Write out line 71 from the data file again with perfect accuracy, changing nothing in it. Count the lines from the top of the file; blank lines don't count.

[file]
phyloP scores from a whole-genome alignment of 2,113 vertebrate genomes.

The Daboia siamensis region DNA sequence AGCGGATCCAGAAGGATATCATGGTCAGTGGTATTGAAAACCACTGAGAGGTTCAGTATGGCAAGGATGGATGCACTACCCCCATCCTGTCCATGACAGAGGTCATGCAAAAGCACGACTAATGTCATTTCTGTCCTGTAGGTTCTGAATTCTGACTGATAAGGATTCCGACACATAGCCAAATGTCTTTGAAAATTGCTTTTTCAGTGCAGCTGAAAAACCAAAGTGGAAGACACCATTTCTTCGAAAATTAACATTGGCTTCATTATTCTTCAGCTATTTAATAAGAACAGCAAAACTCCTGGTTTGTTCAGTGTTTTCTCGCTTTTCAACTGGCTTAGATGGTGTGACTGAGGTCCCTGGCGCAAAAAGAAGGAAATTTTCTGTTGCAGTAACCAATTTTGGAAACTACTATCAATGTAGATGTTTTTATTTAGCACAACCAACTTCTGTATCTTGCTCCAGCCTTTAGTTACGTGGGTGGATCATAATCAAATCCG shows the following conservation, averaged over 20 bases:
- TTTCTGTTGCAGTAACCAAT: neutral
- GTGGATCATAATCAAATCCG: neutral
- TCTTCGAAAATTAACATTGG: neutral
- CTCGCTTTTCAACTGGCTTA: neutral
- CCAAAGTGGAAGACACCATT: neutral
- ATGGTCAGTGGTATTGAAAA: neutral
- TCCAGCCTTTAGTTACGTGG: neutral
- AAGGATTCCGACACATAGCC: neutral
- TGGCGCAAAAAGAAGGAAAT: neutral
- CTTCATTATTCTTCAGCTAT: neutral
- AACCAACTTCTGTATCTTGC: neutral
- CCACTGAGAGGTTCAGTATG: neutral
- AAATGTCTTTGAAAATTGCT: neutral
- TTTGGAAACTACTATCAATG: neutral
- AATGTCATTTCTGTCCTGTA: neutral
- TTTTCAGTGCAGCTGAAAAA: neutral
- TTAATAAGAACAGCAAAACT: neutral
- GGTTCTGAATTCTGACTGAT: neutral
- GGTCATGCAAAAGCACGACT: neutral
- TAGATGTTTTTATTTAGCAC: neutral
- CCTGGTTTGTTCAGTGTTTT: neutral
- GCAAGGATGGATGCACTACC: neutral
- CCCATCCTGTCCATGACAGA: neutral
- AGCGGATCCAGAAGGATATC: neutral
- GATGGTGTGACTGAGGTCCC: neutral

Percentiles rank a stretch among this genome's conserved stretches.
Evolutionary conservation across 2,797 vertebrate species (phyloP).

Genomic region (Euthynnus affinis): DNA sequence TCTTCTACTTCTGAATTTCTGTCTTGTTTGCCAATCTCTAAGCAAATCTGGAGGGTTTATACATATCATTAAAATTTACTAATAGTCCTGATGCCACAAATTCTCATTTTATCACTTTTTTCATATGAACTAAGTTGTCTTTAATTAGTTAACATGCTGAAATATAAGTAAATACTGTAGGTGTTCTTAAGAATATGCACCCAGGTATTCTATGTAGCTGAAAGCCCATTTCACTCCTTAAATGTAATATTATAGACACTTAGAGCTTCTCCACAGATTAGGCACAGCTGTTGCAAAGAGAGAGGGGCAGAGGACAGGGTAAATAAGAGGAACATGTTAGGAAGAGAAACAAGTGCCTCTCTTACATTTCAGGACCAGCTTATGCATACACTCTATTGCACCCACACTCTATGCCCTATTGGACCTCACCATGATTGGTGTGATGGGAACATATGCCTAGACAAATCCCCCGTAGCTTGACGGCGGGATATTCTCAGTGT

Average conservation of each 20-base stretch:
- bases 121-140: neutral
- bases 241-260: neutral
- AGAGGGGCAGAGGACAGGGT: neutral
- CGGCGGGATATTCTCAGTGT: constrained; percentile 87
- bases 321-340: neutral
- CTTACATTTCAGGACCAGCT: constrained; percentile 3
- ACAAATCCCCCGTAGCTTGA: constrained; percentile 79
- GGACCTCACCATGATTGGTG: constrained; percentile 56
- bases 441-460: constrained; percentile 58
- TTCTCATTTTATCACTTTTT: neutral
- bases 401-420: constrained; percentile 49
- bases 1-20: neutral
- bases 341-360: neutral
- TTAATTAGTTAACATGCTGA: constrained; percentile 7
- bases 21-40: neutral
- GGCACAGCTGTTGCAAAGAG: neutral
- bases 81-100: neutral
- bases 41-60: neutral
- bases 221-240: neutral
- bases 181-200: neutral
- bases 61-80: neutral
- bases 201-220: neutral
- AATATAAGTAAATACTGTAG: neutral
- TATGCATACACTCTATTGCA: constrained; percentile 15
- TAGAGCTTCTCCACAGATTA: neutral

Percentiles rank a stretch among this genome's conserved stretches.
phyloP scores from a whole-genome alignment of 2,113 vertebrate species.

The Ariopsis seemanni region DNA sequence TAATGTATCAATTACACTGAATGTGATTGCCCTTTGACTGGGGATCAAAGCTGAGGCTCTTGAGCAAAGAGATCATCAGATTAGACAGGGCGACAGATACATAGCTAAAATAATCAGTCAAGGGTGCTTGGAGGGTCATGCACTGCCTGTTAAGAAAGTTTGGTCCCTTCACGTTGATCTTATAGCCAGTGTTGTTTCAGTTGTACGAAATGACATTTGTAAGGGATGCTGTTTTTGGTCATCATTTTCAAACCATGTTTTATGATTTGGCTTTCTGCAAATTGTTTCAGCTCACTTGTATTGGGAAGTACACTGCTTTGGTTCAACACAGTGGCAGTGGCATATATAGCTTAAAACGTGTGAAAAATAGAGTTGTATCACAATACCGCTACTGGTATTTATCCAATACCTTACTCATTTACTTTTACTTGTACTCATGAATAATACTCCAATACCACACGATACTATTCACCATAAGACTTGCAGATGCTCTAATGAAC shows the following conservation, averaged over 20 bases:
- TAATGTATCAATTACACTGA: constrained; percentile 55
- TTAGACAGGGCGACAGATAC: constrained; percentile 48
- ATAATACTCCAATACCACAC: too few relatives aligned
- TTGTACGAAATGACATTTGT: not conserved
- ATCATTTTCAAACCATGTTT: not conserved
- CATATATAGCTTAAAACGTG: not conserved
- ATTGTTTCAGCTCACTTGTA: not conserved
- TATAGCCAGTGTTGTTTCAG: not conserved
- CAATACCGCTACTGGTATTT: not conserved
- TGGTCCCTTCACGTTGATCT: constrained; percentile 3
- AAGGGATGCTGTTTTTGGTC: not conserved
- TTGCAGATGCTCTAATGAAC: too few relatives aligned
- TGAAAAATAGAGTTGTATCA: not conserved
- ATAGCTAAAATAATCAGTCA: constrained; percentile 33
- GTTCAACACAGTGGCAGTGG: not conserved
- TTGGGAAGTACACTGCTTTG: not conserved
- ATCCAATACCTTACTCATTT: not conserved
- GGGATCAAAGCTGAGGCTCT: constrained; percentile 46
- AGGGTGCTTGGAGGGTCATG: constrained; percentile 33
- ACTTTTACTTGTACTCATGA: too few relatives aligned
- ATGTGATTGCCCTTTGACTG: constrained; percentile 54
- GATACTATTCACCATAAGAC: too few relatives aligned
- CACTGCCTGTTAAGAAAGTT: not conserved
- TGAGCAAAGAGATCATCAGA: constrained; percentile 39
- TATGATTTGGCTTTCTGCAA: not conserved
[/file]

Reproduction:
- TTGCAGATGCTCTAATGAAC: too few relatives aligned